CFP: Perspective: actualité en histoire de l’art, ‘Inhabiting’ 2021-2022 (deadline 10 January 2021)

For its coming issue, the INHA journal Perspective asks the question of what it means to inhabit: to inhabit a space, a territory, one’s home or one’s body, whether we are dealing with far away frontiers, or the outlines of intimacy; to inhabit one’s life, one’s society/ies, one’s epoch, in what inhabiting means in terms of being present in one’s world, for and with one another, to face circumstances as they stand. In a time when, across the globe, entire populations are confined to their homes, Perspective issues an invitation to revisit the visual and imaginary plasticity of inhabiting: “to occupy a place of settled residence or habitat,” so states the dictionary, suggesting habit, repetition, regularity; but also occupying persons, inhabiting them, animating them, moving them.

In this manner, Perspective endeavours to dedicate its coming issue to the ways in which artists, art historians, and their colleagues from various neighbouring disciplines, take on these interrogations and bring forth the multiple ways in which one can inhabit or be inhabited. This subject calls for a wide variety of approaches, both in terms of thematic and fields of study. All geographical areas, periods, and mediums are welcome.

Please send your submissions (an abstract of 2,000 to 3,000 characters, a provisional title, a short bibliography on the subject, and a biography of a few lines) to the editorial office (revue_perspective@inha.fr) before January 10, 2021.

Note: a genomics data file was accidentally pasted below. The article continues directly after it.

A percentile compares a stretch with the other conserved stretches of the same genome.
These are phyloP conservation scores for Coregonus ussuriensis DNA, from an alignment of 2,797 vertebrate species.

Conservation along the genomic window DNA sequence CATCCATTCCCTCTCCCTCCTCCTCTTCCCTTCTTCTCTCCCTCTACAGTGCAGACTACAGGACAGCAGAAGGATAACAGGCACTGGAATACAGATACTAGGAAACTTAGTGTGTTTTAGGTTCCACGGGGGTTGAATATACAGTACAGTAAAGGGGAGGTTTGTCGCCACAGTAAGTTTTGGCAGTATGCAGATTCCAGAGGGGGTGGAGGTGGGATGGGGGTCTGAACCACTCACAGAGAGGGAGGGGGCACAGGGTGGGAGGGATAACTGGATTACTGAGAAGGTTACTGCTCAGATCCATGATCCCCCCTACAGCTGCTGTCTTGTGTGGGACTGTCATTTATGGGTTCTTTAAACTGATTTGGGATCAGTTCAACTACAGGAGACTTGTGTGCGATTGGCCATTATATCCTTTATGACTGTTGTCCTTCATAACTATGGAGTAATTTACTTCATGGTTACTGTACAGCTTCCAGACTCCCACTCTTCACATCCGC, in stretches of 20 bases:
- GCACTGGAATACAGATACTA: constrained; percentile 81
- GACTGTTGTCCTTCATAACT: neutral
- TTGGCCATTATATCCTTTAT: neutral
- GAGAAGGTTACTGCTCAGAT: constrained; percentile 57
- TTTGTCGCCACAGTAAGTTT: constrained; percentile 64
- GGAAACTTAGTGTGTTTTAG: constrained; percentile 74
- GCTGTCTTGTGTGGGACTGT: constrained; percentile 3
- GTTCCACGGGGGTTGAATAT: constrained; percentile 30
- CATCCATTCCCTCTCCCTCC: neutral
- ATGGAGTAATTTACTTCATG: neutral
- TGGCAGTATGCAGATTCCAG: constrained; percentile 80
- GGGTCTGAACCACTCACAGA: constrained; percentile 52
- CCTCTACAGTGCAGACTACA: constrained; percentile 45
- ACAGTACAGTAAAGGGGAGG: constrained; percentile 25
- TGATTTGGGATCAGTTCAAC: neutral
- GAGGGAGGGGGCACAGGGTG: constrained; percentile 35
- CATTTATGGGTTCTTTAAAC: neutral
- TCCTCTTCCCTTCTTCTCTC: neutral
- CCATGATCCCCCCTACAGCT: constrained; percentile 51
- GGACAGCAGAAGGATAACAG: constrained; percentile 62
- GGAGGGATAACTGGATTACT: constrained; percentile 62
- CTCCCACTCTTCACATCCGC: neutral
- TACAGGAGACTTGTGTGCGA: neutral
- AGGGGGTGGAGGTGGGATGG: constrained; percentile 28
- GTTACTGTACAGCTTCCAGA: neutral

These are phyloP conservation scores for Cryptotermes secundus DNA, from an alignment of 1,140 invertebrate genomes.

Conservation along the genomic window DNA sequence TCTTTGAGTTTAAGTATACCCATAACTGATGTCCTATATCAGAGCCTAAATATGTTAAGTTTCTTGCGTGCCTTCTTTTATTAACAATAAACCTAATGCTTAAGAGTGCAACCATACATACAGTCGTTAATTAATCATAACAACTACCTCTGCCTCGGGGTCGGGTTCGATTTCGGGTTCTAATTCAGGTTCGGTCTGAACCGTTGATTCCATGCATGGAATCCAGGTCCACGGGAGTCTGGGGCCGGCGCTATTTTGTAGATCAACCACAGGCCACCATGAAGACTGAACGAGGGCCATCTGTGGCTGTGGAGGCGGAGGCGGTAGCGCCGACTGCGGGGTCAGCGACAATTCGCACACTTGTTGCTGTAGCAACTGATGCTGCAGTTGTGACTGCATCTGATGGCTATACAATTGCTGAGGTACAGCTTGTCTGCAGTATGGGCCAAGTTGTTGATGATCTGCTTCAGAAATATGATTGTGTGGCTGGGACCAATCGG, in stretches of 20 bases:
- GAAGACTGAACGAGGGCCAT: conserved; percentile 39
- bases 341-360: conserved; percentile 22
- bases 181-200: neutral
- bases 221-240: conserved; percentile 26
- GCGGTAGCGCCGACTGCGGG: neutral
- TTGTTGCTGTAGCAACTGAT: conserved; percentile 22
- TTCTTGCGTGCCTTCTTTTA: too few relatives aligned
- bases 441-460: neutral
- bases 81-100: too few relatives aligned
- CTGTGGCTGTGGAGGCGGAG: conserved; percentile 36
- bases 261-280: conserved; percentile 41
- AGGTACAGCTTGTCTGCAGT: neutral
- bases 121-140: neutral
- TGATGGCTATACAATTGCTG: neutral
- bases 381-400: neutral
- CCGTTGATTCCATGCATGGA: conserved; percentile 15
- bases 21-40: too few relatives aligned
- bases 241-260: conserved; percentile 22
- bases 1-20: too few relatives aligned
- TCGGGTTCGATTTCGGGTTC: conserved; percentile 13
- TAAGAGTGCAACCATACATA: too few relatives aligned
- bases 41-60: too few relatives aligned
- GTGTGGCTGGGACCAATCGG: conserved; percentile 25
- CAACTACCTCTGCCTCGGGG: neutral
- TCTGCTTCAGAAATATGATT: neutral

As Perspective will manage translations, projects will be examined by the issue’s editorial board regardless of language. The authors of selected proposals will be informed of the committee’s decision in February 2021, and articles must be submitted by June 15, 2021. Submitted articles, with a final length of 25,000 or 45,000 characters depending on the project, will be definitively accepted after the anonymous peer-review process.

Published by charlottecook

Charlotte Cook graduated magna cum laude with a Bachelor’s degree in European History from Washington & Lee University in 2019. In 2020 she received her Master’s degree in History of Art from the Courtauld Institute of Art, earning the classification of Merit. Her research explores questions of royal patronage, both by and in honor of rulers, in fourteenth- and fifteenth-century England. She has worked as a researcher and collections assistant at several museums and galleries.

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